Addressing Systemic Risk Without More Bureaucracy


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America’s market-based economic system once created the largest economic engine in the world and gave this country one of the highest standards of living in history. However, that system now faces a credibility crisis of great proportions.

The extraordinary and severe contraction we are experiencing has disrupted not just financial markets, but more importantly, it has also disrupted people’s lives. Hundreds of thousands of Americans are losing their jobs every month as a result of the economic domino effect produced by the interconnectedness of a number of important financial services companies. That interconnectivity is known as systemic risk: the likelihood that a company’s failure or imminent failure would require government intervention to prevent or limit the failures of other vital companies.

The existing system failed to anticipate the problems that created the condition in which we find ourselves today, and people only want to know one thing: how are we, as a nation, going to avoid similar crises in the future?

The onus is on the financial services sector to present a compelling vision to address the current crisis to Congress and the American people, who are demanding action to restore economic opportunity and well-being. If we fail to present a viable plan, we can rest assured that Congress will put forth its own plan. If that happens, it is likely that our ability to innovate and our freedom to adapt or fail — which are necessary in a market economy — will be severely limited.

My company, Amica Mutual Group, is a member of a trade association that has proposed to Congress a detailed and focused framework for monitoring, limiting, and addressing systemic risk. This plan, proposed by the Property Casualty Insurers Association of America (PCI), would help America respond to the current crisis and restore investor confidence in our marketplace.

PCI has proposed a definition and analysis of systemic risk focusing on entities that are “too interconnected to fail” rather than “too big to fail.” This level of interconnectivity is measured by the counter-party risks and third-party leveraging tied to a company’s activities — in other words, how many additional failures would be caused by a company’s impairment — and the correlation of a company’s risks with other systemic waves and economic cycles.

We now know that even relatively small derivatives firms can create enormous leveraging throughout the global economy, vulnerable to market downturns, and becoming too interconnected to fail. This stands in contrast to large auto insurers whose risk exposures are independent from economic cycles and who can fail with negligible systemic impact.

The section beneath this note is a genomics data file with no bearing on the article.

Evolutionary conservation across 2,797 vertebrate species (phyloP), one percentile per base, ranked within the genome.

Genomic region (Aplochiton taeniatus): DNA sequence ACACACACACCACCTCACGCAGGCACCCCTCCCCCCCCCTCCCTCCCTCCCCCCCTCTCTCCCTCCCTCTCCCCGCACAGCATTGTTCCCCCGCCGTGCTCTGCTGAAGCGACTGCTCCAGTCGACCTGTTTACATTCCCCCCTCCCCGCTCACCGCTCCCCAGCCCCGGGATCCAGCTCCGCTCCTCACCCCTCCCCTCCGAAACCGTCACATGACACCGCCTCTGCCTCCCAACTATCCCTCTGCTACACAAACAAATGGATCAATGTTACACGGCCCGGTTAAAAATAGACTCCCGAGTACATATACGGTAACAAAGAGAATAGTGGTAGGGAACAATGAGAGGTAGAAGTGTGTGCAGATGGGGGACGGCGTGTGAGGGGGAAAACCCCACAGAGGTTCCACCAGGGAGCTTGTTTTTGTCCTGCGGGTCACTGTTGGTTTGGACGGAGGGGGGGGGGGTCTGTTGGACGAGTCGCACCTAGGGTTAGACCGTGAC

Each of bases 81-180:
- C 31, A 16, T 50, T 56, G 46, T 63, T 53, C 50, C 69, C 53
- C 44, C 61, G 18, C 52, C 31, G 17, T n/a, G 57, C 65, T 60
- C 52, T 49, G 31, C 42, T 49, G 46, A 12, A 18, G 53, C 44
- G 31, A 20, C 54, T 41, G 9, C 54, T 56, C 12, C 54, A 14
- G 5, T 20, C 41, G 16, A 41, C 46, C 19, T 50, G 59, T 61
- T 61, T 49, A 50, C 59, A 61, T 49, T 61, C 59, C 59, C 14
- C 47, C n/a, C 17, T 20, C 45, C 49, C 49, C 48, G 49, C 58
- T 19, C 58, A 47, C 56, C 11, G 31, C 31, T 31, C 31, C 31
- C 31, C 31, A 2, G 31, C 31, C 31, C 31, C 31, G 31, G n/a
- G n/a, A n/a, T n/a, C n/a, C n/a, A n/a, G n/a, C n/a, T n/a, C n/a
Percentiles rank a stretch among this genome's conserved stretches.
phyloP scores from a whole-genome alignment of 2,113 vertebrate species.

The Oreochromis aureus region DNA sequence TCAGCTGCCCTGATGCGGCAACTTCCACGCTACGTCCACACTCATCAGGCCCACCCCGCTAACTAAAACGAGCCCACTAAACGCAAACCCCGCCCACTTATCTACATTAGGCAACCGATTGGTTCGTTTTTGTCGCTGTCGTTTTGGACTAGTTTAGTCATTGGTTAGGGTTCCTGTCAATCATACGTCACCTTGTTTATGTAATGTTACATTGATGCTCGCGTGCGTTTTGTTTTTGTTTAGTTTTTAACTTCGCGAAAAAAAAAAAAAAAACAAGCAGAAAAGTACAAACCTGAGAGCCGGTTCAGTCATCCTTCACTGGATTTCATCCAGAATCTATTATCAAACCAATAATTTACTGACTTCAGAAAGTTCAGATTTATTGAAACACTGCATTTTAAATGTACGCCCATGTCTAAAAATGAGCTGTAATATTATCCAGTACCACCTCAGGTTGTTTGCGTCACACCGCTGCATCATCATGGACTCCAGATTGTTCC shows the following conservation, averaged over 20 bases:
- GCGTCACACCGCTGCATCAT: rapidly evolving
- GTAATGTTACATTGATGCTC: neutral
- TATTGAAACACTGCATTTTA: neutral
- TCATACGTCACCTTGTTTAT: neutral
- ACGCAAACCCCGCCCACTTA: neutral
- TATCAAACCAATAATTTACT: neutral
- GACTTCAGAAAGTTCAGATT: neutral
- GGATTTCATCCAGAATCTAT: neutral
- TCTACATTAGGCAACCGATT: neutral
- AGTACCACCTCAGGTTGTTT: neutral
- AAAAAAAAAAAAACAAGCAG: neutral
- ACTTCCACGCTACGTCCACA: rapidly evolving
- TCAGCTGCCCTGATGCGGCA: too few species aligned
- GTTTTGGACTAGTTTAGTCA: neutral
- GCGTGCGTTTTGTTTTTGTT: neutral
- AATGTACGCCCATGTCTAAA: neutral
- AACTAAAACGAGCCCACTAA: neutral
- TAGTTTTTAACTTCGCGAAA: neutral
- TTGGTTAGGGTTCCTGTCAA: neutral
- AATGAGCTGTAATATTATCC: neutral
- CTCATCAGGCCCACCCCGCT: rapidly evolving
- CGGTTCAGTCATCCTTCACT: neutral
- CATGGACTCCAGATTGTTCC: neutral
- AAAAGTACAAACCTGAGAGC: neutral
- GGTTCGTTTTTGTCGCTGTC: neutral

What is needed is a single federal overseer with the institutional expertise and independence to monitor systemic risk. Systemic risk oversight must be flexible, to quickly adjust to market innovations. It also should be tiered, focused on greater transparency and disclosure to the regulator to allow broader risk monitoring, with increased information sharing for larger risks, and specific risk management standards and oversight for significant systemic risks. Additionally, it requires the ability to coordinate responsive action that allows failure to occur within an organized, predictable, and managed framework.

PCI has also made specific proposals for greater regulatory coordination and anti-fraud information-sharing globally, in a manner avoiding duplicative or excess reporting burdens.

PCI’s suggestion of a systemic risk overseer, which has been rapidly gaining support, fills the regulatory gaps and addresses the vulnerabilities identified by Congress. Importantly, it does so without imposing a massive new regulatory system or opening the door to social engineering that would create moral hazards and undermine our nation’s competitiveness.

It is clear that the federal government is going to take action in response to the existing economic crisis and the causes that precipitated it. We advocate that this action address the specific problem of systemic risk and do so without creating needless additional bureaucracy, and we believe our plan accomplishes these ends. (See related article here.)

DiMuccio is president and CEO of Amica Mutual Group in Providence, R.I.


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